Winter 2014 Auction Closing Feb 7
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This lot is closed for bidding. Bidding ended on 2/8/2014

With the hyperbole, the media and the rhyming slogans aside, Muhammad Ali was a deep and very cerebral man. Deeply troubled about the way his race was treated, and after his stunning victory in the 1960 Olympics, the young Cassius Clay began to seriously question conventional thought. Besides actively fighting against racism, Clay rethought the faith he was brought up in and after much careful thought and study, converted to Islam in 1964.


This remarkable and incredibly important 18 pages of writing in his own hand documents The Champ's personal journey from Cassius Clay to Muhammad Ali. Written in an honest stream-of-consciousness style, one can just see in his hand writing the deep thought and personal turmoil he went through on the way to discovering his personal faith. The bold, black and blue ink pages describe his first visit to a Black Muslim Temple in 1959: "At first on entering the hall I thought to myself when I heard the Brothers bearing [witness] to the speaker that the[y] must be fanatics or something. But what the Minister was saying was getting so good, and it was so true, it answered many things I had always wondered about, but never got the answer [to] in the Christian Church or at school or in the library nor did my mother or father know this to tell or teach me...So I stay[ed] for 1 1/2 [h]our, listening to the Muslim teaching of Islam as taught by The Hon. Elijah Muhammad…"


Ali goes on to describe the seeds that were planted in him that led to his becoming Muhammad Ali: "[H]e said that we the so-called Negroes are some 25 million people, and we don't even know our own true names, and I said to myself, What do you mean I don't know my true name. [M]y name is Cassius Marcellus Clay, Jr., that's my name. [A]nd at about that time he started to explain what he meant about we not having our own name...and then he hit me with the Bomb. [H]e said that...Negroes in America have white people's names. Then he went on to say that in slavery we were named after our white slave masters to identify us as property of [certain] slave masters...[A]t that moment I was pretty well shook up, because I had never thought of these things. [A]lthough this was the first time I had heard such a teaching, I knew that I could not disagree with him…"


This is 18 pages of a man recalling how he discovered his true inner-self and faith. The passion streaming from his pen is evident by the bold strokes and quick but determined penmanship - Ali was pouring his entire soul out for us on these very pages.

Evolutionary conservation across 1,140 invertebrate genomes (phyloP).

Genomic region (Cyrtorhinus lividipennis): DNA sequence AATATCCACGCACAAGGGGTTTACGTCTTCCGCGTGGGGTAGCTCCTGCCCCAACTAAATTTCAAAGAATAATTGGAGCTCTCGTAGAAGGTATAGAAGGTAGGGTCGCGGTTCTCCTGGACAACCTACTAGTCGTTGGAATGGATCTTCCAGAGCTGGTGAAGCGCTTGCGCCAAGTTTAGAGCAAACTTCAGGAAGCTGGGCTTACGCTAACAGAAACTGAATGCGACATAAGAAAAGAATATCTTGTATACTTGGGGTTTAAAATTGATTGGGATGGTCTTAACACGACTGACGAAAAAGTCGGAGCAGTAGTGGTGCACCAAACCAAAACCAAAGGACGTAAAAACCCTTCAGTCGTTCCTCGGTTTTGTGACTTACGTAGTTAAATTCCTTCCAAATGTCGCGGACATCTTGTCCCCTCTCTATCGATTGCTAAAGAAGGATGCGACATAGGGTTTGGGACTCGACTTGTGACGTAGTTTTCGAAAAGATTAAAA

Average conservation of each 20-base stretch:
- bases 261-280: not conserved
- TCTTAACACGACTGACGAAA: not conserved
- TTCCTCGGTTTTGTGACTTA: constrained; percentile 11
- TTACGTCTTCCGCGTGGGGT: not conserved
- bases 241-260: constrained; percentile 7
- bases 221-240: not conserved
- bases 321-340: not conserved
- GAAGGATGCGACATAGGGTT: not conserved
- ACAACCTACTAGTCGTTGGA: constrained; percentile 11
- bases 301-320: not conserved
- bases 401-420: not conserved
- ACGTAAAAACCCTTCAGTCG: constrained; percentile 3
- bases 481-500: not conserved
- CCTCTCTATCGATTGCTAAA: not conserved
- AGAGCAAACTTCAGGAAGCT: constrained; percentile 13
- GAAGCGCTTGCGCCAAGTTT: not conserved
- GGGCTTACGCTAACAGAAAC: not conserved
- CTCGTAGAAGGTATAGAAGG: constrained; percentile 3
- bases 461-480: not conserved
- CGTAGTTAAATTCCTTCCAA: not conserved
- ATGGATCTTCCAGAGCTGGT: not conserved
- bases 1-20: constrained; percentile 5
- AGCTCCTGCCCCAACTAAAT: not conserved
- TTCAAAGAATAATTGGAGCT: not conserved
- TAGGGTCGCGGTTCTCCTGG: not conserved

Very rarely does one get to witness the thought process of a man as bare and honest as this - and that it is the Champ - Muhammad Ali - doing the writing makes it all the more unique and touching. Today not many recall the controversy and hatred that greeted him when he converted to Islam. It took years for sportswriters to acknowledge his name "Muhammad Ali" and the disparaging remarks pointed towards him would shock many of us who are used to the politically-correct world we live in today. To fully understand the man who is regarded as the greatest boxer of all-time, you must read these thoughts. No other sports figure - make that any public figure - has been more honest and open about a profound period of his life than Ali has here. On a collector's level, this is one of the longest hand written Ali documents around. It also contains one of the only (perhaps THE only) instance where his full signature "Cassius Marcellus Clay, Jr." can be obtained. This group is also noteworthy as this was the very first draft of this pivotal part of his life later used in Ali's first autobiography. A truly extraordinary and personal document we are honored to offer in our auction. Letter of Authenticity from James Spence Authentication. Also, this entire ensemble has been Pre-certified by PSA/DNA.

For clarification, this lot includes 18 total pages, pages 7-24 (errantly Ali numbered 2 pages '23').
Current Bidding
Minimum Bid: $10,000.00
Final prices include buyers premium.: $24,836.55
Number Bids: 8
Auction closed on Saturday, February 8, 2014.
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